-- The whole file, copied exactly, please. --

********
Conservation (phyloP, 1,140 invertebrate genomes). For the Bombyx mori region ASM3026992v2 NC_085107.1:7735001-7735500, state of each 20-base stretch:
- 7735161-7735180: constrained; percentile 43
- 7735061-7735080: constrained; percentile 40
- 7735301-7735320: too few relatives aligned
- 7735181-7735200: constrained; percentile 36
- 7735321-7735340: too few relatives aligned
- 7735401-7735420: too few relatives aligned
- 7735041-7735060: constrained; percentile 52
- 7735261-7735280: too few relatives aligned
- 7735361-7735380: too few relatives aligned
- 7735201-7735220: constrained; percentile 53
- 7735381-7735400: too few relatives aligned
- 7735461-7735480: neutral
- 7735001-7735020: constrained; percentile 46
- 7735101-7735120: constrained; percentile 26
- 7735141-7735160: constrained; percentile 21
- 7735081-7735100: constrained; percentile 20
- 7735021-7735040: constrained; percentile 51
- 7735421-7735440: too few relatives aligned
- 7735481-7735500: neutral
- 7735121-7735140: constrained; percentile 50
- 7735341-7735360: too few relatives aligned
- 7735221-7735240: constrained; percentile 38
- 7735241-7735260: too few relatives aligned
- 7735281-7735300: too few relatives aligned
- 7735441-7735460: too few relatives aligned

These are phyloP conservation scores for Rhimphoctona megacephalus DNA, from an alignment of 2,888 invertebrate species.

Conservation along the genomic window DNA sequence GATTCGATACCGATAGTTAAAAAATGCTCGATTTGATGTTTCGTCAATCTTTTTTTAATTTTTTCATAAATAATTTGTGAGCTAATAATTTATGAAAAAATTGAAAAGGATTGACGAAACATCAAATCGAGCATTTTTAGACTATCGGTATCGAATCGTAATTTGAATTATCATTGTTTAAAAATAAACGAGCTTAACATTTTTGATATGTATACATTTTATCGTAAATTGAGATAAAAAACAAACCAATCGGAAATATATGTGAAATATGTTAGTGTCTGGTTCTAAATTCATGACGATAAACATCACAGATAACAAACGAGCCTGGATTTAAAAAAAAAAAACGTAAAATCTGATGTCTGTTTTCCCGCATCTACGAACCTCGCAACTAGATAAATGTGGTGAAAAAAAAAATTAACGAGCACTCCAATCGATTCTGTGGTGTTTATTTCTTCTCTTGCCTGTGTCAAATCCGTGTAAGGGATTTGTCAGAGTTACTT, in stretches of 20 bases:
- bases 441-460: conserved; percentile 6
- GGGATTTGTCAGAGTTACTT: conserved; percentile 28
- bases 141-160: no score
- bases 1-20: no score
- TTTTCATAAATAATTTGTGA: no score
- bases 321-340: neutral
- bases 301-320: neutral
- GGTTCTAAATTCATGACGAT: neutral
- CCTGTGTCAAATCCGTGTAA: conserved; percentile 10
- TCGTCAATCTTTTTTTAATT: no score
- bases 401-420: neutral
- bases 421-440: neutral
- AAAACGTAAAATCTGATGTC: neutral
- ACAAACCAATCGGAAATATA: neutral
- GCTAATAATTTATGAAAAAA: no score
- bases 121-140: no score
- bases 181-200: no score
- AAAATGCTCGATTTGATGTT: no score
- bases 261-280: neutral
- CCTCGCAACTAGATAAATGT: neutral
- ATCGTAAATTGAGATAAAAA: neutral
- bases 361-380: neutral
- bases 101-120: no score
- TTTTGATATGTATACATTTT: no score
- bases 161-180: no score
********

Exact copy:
Conservation (phyloP, 1,140 invertebrate genomes). For the Bombyx mori region ASM3026992v2 NC_085107.1:7735001-7735500, state of each 20-base stretch:
- 7735161-7735180: constrained; percentile 43
- 7735061-7735080: constrained; percentile 40
- 7735301-7735320: too few relatives aligned
- 7735181-7735200: constrained; percentile 36
- 7735321-7735340: too few relatives aligned
- 7735401-7735420: too few relatives aligned
- 7735041-7735060: constrained; percentile 52
- 7735261-7735280: too few relatives aligned
- 7735361-7735380: too few relatives aligned
- 7735201-7735220: constrained; percentile 53
- 7735381-7735400: too few relatives aligned
- 7735461-7735480: neutral
- 7735001-7735020: constrained; percentile 46
- 7735101-7735120: constrained; percentile 26
- 7735141-7735160: constrained; percentile 21
- 7735081-7735100: constrained; percentile 20
- 7735021-7735040: constrained; percentile 51
- 7735421-7735440: too few relatives aligned
- 7735481-7735500: neutral
- 7735121-7735140: constrained; percentile 50
- 7735341-7735360: too few relatives aligned
- 7735221-7735240: constrained; percentile 38
- 7735241-7735260: too few relatives aligned
- 7735281-7735300: too few relatives aligned
- 7735441-7735460: too few relatives aligned

These are phyloP conservation scores for Rhimphoctona megacephalus DNA, from an alignment of 2,888 invertebrate species.

Conservation along the genomic window DNA sequence GATTCGATACCGATAGTTAAAAAATGCTCGATTTGATGTTTCGTCAATCTTTTTTTAATTTTTTCATAAATAATTTGTGAGCTAATAATTTATGAAAAAATTGAAAAGGATTGACGAAACATCAAATCGAGCATTTTTAGACTATCGGTATCGAATCGTAATTTGAATTATCATTGTTTAAAAATAAACGAGCTTAACATTTTTGATATGTATACATTTTATCGTAAATTGAGATAAAAAACAAACCAATCGGAAATATATGTGAAATATGTTAGTGTCTGGTTCTAAATTCATGACGATAAACATCACAGATAACAAACGAGCCTGGATTTAAAAAAAAAAAACGTAAAATCTGATGTCTGTTTTCCCGCATCTACGAACCTCGCAACTAGATAAATGTGGTGAAAAAAAAAATTAACGAGCACTCCAATCGATTCTGTGGTGTTTATTTCTTCTCTTGCCTGTGTCAAATCCGTGTAAGGGATTTGTCAGAGTTACTT, in stretches of 20 bases:
- bases 441-460: conserved; percentile 6
- GGGATTTGTCAGAGTTACTT: conserved; percentile 28
- bases 141-160: no score
- bases 1-20: no score
- TTTTCATAAATAATTTGTGA: no score
- bases 321-340: neutral
- bases 301-320: neutral
- GGTTCTAAATTCATGACGAT: neutral
- CCTGTGTCAAATCCGTGTAA: conserved; percentile 10
- TCGTCAATCTTTTTTTAATT: no score
- bases 401-420: neutral
- bases 421-440: neutral
- AAAACGTAAAATCTGATGTC: neutral
- ACAAACCAATCGGAAATATA: neutral
- GCTAATAATTTATGAAAAAA: no score
- bases 121-140: no score
- bases 181-200: no score
- AAAATGCTCGATTTGATGTT: no score
- bases 261-280: neutral
- CCTCGCAACTAGATAAATGT: neutral
- ATCGTAAATTGAGATAAAAA: neutral
- bases 361-380: neutral
- bases 101-120: no score
- TTTTGATATGTATACATTTT: no score
- bases 161-180: no score